One of my favorite movies of all time is the iconic Gladiator, starring Russell Crowe. There’s a scene in which his character, a gladiator (naturally), defeats like eight dudes in the arena single-handedly. He looks up at the first-age box seats that the riches onlookers have and yells “Are you not entertained?! Are you not entertained?! Is this not why you are here?!” This banger of a quote, now a meme, is what I imagine every GM of a sports franchise yelling as their team conquers all on the court or field.
Well, take those two questions and put them in the context of the Memphis Grizzlies, a sports franchise by definition, but a dysfunctional cast of a knock off MTV’s Real World by practice.
Question: Are you not entertained?
Answer: No I am not entertained, thank you for asking.
Question: Are you not entertained?
Answer: I just said no.
Question: Is this not why you are here?
Answer: Oddly phrased, but yes I am here for the entertainment. And again I say, no I am not entertained.
It’s sad isn’t it? A team that started off 12-5, atop the Western Conference for a couple seconds, that has fallen back to reality so quickly that reality now feels sorry for them. I would say that the Memphis Grizzlies are searching, grasping for something to hold on to, something to be proud of, but I am not even sure that’s true. I don’t think anyone making basketball or organizational decisions knows what to do at this point.
We are a little past the halfway point of the season. In other words, there is still quite a bit of basketball to be played. Yet there seems to be a sense of hopelessness looming around the Memphis franchise, a feeling that what is taking place can’t be overcome. But what exactly has happened? What has gone so wrong?
I am not going to start this review in 2017 when then-coach David Fizdale was fired 19 games into the season. (But please remember that it happened and is still relevant, it was questionable at the very least, and that becomes a theme.) Lets start with the current head coach, J.B. Bickerstaff, taking over as interim on game 20 of the 2017-18 season.
Bickerstaff would finish the season 15-48, plunging the Grizzlies to a lottery spot with flying colors. The team was bad, built poorly, and an injury to Mike Conley set this team on a downward spiral. Bickerstaff is not to blame for any of that. Yet what happened in the following summer is what makes the 15-48 season look a little bit worse. The front office (*cough* Chris Wallace) chose not to have a coaching search and gave (yes, gave) the head coaching job to J.B. Bickerstaff.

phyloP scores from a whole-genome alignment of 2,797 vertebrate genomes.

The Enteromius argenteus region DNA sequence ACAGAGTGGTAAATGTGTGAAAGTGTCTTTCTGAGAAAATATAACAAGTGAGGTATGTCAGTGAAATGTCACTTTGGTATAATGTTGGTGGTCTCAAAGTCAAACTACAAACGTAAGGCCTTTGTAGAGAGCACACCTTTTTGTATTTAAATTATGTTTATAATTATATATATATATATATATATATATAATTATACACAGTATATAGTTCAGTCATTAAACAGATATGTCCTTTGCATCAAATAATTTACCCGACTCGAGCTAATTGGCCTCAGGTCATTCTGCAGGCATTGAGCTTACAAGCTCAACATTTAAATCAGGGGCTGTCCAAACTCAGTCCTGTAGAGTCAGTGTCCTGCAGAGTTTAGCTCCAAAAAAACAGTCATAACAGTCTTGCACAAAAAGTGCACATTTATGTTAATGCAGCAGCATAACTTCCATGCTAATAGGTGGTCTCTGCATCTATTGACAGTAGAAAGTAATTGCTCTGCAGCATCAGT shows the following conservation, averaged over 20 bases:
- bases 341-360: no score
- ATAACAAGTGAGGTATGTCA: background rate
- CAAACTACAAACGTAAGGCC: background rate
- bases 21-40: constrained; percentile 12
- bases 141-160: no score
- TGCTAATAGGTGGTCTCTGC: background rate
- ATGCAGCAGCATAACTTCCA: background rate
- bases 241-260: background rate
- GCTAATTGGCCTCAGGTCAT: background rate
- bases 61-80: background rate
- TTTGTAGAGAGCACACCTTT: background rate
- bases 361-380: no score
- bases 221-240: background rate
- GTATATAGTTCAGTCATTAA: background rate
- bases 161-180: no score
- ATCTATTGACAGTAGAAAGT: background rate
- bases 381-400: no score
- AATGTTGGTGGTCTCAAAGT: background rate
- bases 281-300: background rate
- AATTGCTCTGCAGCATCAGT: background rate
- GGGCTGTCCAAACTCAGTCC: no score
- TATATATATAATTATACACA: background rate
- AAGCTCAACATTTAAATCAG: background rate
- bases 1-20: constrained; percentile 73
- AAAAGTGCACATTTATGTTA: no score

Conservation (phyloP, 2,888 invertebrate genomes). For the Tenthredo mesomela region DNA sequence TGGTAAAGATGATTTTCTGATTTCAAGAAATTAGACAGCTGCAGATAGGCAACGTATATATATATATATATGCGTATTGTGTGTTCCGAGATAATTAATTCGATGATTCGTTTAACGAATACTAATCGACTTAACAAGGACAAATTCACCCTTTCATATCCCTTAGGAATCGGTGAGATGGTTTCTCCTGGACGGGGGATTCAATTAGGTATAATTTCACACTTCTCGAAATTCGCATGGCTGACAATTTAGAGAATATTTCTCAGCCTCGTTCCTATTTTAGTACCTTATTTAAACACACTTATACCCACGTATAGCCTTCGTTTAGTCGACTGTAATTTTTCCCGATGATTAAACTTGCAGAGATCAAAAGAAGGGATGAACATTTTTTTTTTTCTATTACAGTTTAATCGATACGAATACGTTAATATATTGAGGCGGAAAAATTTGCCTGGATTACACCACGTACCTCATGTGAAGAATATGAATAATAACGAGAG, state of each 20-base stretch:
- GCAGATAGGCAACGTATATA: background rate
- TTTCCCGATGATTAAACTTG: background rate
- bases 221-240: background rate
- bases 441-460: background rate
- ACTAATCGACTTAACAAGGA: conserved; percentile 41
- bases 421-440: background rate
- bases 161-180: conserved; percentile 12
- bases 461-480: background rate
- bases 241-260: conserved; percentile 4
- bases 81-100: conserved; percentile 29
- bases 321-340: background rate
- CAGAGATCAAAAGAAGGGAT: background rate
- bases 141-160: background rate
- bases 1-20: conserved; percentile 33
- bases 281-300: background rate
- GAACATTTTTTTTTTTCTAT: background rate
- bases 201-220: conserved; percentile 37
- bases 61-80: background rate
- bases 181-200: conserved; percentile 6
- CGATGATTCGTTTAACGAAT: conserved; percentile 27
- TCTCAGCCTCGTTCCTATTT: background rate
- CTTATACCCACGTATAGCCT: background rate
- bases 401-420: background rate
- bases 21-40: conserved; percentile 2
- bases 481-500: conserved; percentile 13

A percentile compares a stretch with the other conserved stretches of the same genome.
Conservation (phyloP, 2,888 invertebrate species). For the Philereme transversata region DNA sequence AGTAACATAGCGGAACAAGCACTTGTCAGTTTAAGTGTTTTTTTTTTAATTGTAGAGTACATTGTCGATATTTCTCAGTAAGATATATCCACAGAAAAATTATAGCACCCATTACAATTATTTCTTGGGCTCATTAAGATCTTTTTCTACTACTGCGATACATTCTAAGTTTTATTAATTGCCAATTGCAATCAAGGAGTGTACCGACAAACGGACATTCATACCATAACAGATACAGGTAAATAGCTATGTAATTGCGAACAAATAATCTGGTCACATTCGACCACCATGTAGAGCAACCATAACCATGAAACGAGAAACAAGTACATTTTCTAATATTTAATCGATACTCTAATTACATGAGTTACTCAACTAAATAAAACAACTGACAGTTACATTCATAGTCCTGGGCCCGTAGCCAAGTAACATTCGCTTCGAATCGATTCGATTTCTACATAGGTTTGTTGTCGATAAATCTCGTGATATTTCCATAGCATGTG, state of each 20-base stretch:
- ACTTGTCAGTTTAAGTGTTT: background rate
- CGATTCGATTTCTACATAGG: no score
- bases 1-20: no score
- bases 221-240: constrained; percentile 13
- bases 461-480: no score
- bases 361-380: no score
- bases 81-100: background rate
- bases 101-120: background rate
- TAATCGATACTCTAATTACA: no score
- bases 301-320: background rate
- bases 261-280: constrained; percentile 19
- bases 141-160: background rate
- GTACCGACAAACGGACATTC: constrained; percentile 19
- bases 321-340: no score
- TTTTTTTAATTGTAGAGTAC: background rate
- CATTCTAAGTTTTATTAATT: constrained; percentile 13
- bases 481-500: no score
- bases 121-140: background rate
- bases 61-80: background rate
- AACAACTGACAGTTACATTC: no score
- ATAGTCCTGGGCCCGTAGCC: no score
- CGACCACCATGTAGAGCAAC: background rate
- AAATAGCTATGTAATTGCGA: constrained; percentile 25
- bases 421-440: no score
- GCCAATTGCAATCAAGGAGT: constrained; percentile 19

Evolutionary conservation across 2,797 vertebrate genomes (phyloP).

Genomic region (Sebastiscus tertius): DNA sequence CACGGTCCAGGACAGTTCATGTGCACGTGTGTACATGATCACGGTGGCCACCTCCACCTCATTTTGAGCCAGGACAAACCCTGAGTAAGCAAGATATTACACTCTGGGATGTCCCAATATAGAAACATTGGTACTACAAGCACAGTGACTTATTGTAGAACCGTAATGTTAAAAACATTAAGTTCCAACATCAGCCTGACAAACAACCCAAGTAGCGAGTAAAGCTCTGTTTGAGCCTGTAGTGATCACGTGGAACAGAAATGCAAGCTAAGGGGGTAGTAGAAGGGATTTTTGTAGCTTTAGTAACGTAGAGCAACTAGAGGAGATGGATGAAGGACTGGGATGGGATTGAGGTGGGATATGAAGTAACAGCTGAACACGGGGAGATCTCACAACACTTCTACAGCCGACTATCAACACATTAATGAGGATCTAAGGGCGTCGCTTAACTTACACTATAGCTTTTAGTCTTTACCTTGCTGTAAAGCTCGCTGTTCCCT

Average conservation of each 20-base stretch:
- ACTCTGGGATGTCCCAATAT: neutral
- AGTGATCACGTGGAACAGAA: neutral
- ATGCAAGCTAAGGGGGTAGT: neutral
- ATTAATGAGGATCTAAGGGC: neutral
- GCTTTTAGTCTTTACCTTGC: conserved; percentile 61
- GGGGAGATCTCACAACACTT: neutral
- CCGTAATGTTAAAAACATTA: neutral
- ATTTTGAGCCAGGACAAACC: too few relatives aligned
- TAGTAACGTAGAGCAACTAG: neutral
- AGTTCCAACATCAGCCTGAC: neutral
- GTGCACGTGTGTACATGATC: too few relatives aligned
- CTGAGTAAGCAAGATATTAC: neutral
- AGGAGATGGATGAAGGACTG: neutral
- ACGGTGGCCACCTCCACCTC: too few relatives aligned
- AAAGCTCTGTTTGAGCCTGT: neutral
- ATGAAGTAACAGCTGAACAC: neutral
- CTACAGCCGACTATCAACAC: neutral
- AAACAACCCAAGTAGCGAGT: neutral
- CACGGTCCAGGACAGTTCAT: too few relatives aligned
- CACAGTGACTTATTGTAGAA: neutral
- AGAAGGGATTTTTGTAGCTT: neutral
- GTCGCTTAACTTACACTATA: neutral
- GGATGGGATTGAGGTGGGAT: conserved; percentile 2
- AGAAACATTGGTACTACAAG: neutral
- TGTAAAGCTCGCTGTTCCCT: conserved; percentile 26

The offseason drama didn’t stop with the (lack of a) coaching search. The roster was full of players that could be moved, cut, or bought out. Jaren Jackson Jr. was picked #4 overall, no argument with that logic. Jevon Carter was taken in the second round, still a lot to be determined there. Shelvin Mack, Garrett Temple, and Kyle Anderson were the “blockbuster” signees. There’s a theme with those three if you didn’t notice: aging veteran’s that can’t create their own shot, or shoot at all really, but a defensive presence (maybe). Omri Casspi also joined the team, if you weren’t familiar with him at the time, there’s a reason for that.
Now let’s get to the season. Chandler Parsons, a max-contract player for Memphis, was supposed to be in true form, healthy for the first time since signing with the Grizzlies. Mike Conley was also healthy, poised for a glorious return. This team given an over/under of 34.5 wins, a number that seemed very low to Memphis Grizzlies fans.
I just saw Vegas win total for Memphis is 34.5. That's a really good line, but I'll take the under.— McCarty Maxwell (@McCartyMaxwell) October 17, 2018
The season started well, 12-5 as I mentioned. Yet it turns out, Parsons actually wasn’t healthy. He appeared in the first three games for a total of 46 minutes and has not returned this season, more on that later. The role players were playing out of their minds, Shelvin Mack looked like the best legitimate back up point guard Mike Conley has ever had the luxury of playing with. Yet reality crept in oh so slowly.